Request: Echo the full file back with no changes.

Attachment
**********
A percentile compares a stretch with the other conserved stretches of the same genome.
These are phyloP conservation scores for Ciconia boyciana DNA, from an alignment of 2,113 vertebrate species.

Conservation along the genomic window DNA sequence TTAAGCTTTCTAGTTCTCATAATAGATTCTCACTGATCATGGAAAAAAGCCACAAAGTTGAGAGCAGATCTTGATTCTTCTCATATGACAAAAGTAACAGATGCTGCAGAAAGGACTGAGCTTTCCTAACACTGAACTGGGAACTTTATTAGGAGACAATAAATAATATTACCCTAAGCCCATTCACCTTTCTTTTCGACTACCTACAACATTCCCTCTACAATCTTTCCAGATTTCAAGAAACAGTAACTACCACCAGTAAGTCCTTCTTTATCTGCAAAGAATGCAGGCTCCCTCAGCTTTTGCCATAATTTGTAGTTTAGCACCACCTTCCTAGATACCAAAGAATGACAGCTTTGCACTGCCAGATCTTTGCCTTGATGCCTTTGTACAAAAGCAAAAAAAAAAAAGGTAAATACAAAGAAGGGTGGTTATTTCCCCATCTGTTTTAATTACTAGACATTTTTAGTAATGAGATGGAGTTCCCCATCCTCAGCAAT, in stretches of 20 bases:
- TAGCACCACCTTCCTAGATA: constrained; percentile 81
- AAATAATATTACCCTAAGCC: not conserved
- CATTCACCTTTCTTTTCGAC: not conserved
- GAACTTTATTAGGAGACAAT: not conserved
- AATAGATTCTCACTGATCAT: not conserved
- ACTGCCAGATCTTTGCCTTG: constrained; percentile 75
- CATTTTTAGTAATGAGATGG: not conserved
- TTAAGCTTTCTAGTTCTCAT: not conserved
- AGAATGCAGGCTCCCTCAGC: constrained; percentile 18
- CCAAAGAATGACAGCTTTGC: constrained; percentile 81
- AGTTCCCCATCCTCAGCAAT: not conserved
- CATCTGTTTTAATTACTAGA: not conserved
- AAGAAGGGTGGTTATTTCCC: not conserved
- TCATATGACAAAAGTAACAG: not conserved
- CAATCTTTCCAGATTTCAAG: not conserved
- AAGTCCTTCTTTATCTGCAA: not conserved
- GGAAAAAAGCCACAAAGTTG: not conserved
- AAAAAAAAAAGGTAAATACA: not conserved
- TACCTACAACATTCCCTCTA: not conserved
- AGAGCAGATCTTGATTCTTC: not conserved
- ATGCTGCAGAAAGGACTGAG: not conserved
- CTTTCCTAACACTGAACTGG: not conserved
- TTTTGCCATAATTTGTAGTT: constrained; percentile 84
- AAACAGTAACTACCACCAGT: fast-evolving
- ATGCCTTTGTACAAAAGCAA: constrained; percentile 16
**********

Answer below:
A percentile compares a stretch with the other conserved stretches of the same genome.
These are phyloP conservation scores for Ciconia boyciana DNA, from an alignment of 2,113 vertebrate species.

Conservation along the genomic window DNA sequence TTAAGCTTTCTAGTTCTCATAATAGATTCTCACTGATCATGGAAAAAAGCCACAAAGTTGAGAGCAGATCTTGATTCTTCTCATATGACAAAAGTAACAGATGCTGCAGAAAGGACTGAGCTTTCCTAACACTGAACTGGGAACTTTATTAGGAGACAATAAATAATATTACCCTAAGCCCATTCACCTTTCTTTTCGACTACCTACAACATTCCCTCTACAATCTTTCCAGATTTCAAGAAACAGTAACTACCACCAGTAAGTCCTTCTTTATCTGCAAAGAATGCAGGCTCCCTCAGCTTTTGCCATAATTTGTAGTTTAGCACCACCTTCCTAGATACCAAAGAATGACAGCTTTGCACTGCCAGATCTTTGCCTTGATGCCTTTGTACAAAAGCAAAAAAAAAAAAGGTAAATACAAAGAAGGGTGGTTATTTCCCCATCTGTTTTAATTACTAGACATTTTTAGTAATGAGATGGAGTTCCCCATCCTCAGCAAT, in stretches of 20 bases:
- TAGCACCACCTTCCTAGATA: constrained; percentile 81
- AAATAATATTACCCTAAGCC: not conserved
- CATTCACCTTTCTTTTCGAC: not conserved
- GAACTTTATTAGGAGACAAT: not conserved
- AATAGATTCTCACTGATCAT: not conserved
- ACTGCCAGATCTTTGCCTTG: constrained; percentile 75
- CATTTTTAGTAATGAGATGG: not conserved
- TTAAGCTTTCTAGTTCTCAT: not conserved
- AGAATGCAGGCTCCCTCAGC: constrained; percentile 18
- CCAAAGAATGACAGCTTTGC: constrained; percentile 81
- AGTTCCCCATCCTCAGCAAT: not conserved
- CATCTGTTTTAATTACTAGA: not conserved
- AAGAAGGGTGGTTATTTCCC: not conserved
- TCATATGACAAAAGTAACAG: not conserved
- CAATCTTTCCAGATTTCAAG: not conserved
- AAGTCCTTCTTTATCTGCAA: not conserved
- GGAAAAAAGCCACAAAGTTG: not conserved
- AAAAAAAAAAGGTAAATACA: not conserved
- TACCTACAACATTCCCTCTA: not conserved
- AGAGCAGATCTTGATTCTTC: not conserved
- ATGCTGCAGAAAGGACTGAG: not conserved
- CTTTCCTAACACTGAACTGG: not conserved
- TTTTGCCATAATTTGTAGTT: constrained; percentile 84
- AAACAGTAACTACCACCAGT: fast-evolving
- ATGCCTTTGTACAAAAGCAA: constrained; percentile 16